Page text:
Last week, we all got a sneak peek at New York City Ballet's most recent fashion collaborations. This week, we have a chance to get even closer to the costumes created by top couture designers for the company's fall gala on October 30.
NYCB released a video going behind the scenes and into the costume workshop as these amazing creations come to life. Maybe this will give you some far-out fashion inspiration for the week!
Today in ballet news that makes us happy: The New York City Ballet fall gala was last night, which means the Dance Spirit office ground to a halt this morning as we all drooled over photos of the gorgeous dresses (onstage and off).
As with years past, NYCB paired couture designer with choreographers. For fall 2016, the lineup included Annabelle Lopez Ochoa with Rosie Assoulin, Lauren Lovette with Narciso Rodriguez, Justin Peck with Dries Van Noten and Peter Walker with Jason Wu. We've been waiting oh so patiently to see the costumes evolve from sketches, and become real.
Check out some of the results of that evolution, below:
Daniel Applebaum in Jason Wu (photo by Erin Baiano for T Magazine)
Unity Phelan in Narciso Rodriguez (photo by Erin Baiano for T Magazine)
You know what I want for my birthday? A box full of supermodel Karlie Kloss and Les Twins. We could just hang out, have a dance-off, become bffs. It might sound weird at first, but really think about what hanging out with these tall and talented folks would be like: #squadgoals times one million, amirite? Also, I'm pretty small and I could definitely fit in a box with the three of them.
As it turns out, British Vogue understands that my birthday wishes must be met, so the magazine packed Karlie and Les Twins into a too-cute video that features some sweet moves and a lot of smizing...in a box.
Sometimes a girl wants to dream about wearing a stunning couture gown. Sometimes a girl wants to dream about wearing a radiant tutu. And sometimes that girl is a New York City Ballet dancer and she gets to live both dreams at once, wearing tutus designed by couture houses.
As usual, New York City Ballet gets to have all the fashion fun. The company regularly collaborates with high-fashion designers who create costumes for gala performances and premieres. (Joseph Altuzarra, for example, designed costumes for the 2013 premiere of Christopher Wheeldon's A Place for Us, and this past spring, Dutch designer Iris Van Herpen crafted some dark and glittering costumes for Benjamin Millepied's Neverwhere.) It makes sense that dancers would inspire people who make art objects for the body.
To our delight, Mary Katrantzou is designing costumes for NYCB’s 2014 Fall Gala, along with other fashion rock-stars, including Carolina Herrera, Valentino, Thom Browne and Sarah Burton, the creative director for Alexander McQueen.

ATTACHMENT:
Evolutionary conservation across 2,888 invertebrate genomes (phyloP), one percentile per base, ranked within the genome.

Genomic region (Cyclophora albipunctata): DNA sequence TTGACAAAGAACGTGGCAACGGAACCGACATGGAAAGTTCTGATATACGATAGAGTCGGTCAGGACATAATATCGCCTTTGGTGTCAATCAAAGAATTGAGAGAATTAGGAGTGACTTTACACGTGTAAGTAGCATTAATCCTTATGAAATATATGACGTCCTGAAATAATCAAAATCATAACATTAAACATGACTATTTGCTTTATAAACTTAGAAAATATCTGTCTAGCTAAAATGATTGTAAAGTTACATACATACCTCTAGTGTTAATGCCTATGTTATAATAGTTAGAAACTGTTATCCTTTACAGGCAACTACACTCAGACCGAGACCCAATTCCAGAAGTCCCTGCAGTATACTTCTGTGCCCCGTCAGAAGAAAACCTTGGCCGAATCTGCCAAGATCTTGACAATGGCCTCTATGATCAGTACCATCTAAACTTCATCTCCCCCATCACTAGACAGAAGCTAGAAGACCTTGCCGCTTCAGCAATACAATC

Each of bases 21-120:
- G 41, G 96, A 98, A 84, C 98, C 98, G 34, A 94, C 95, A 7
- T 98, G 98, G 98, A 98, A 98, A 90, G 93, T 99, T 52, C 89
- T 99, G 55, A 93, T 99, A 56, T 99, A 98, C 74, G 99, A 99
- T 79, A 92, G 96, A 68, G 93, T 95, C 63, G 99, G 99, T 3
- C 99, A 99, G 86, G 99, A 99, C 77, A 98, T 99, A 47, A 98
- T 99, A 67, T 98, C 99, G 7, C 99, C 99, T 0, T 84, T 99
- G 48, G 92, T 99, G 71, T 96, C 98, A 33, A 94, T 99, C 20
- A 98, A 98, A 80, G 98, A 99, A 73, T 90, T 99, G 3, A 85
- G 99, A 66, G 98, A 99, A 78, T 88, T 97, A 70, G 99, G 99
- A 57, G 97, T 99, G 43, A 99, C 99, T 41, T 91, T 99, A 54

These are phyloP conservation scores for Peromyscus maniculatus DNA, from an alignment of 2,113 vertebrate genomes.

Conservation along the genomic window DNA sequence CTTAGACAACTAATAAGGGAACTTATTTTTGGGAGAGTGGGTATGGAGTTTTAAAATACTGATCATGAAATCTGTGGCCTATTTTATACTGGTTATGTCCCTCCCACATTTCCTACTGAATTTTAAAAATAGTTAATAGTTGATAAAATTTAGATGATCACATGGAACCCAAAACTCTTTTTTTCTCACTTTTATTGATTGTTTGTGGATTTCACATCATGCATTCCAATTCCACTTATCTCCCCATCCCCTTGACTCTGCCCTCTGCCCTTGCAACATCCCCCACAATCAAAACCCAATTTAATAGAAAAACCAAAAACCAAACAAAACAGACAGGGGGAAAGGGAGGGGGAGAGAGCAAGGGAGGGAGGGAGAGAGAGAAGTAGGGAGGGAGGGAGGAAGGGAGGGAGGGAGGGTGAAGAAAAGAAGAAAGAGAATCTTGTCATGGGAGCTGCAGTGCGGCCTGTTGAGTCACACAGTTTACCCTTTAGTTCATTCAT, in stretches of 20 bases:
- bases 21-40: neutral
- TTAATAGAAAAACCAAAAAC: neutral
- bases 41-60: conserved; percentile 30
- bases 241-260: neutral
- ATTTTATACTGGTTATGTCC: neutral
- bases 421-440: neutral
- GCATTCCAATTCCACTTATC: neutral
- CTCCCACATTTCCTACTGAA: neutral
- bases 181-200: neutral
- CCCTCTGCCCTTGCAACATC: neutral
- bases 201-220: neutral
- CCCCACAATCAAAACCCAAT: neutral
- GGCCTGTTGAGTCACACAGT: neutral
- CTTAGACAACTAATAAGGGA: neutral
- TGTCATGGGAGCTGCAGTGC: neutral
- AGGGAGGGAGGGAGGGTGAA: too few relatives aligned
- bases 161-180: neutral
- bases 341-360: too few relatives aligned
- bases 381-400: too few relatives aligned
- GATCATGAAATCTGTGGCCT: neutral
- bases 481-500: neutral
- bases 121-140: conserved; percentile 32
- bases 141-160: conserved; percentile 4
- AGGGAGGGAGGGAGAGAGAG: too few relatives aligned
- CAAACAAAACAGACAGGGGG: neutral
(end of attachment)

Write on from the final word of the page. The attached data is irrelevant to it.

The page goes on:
Check out one of Katrantzou's sketches for Justin Peck's fall NYCB premiere. Her website describes the principal man's costume as a "lace bodysuit" (!) and the tutu as translucent. We can't wait to see the real thing!
Mary Katrantzou for the New York City Ballet
NYCB's fall gala will be September 23. For more info and tickets, visit nycballet.com.
This summer, I was lucky enough to be in Washington D.C. during the National Gallery of Art's exhibit "Diaghilev and the Ballets Russes, 1909–1929: When Art Danced with Music." It was a glorious feast of Stravinsky, Nijinski...all the skis! But I have to admit, I was quite shocked when I saw another familiar name in the exhibit: Coco Chanel, who designed the costumes for Nijinski's Le Train Bleu back in 1924.
Costumes designed by Coco Chanel for Le Train Bleu in 1924 (© Victoria and Albert Museum, London)
I guess I never really realized that big time fashion designers ever collaborated with choreographers. I mean...it makes sense. I've watched enough "Project Runway" to know that how the clothes move is super important. So why not put high fashion on ballerinas, the best movers out there?
But since joining the DS family in September, I've learned a lot about dance. (And here I was thinking I was already an expert...) For instance, I've learned that New York City Ballet has collaborated with Gilles Mendel, Stella McCartney, Rodarte and Mendel, Valentino Garavani, Joseph Altuzarra and most recently, Prabal Gurung, Iris Van Herpen and Olivier Theyskens. NYCB ballerinas, I am the most jealous.
Valentino (left) and costume director Marc Happel working in the NYCB Costume Shop (Photos by Paul Kolnik)
And now, the National Ballet of Canada is following suit (pun intended), working with Canadian designers Jim Searle and Chris Tyrell of Hoax Couture for their Innovation programme, which runs November 22-28.
Turns out, fashion-dance collaborations aren't as simple as throwing couture on a dancer. The designers have to consider the choreographer's vision, the dancers' priorities and sheer practicality, in addition to their own design aesthetic. In this case, the two designers began by sitting down with choreographer and former director James Kudelka to listen to the music and brainstorm ideas. When Kudelka mentioned one word that inspired them--"fluttery"--Searle and Tyrell ran with it.
In case you can't pop over to Canada this week, here's a preview of the resulting design: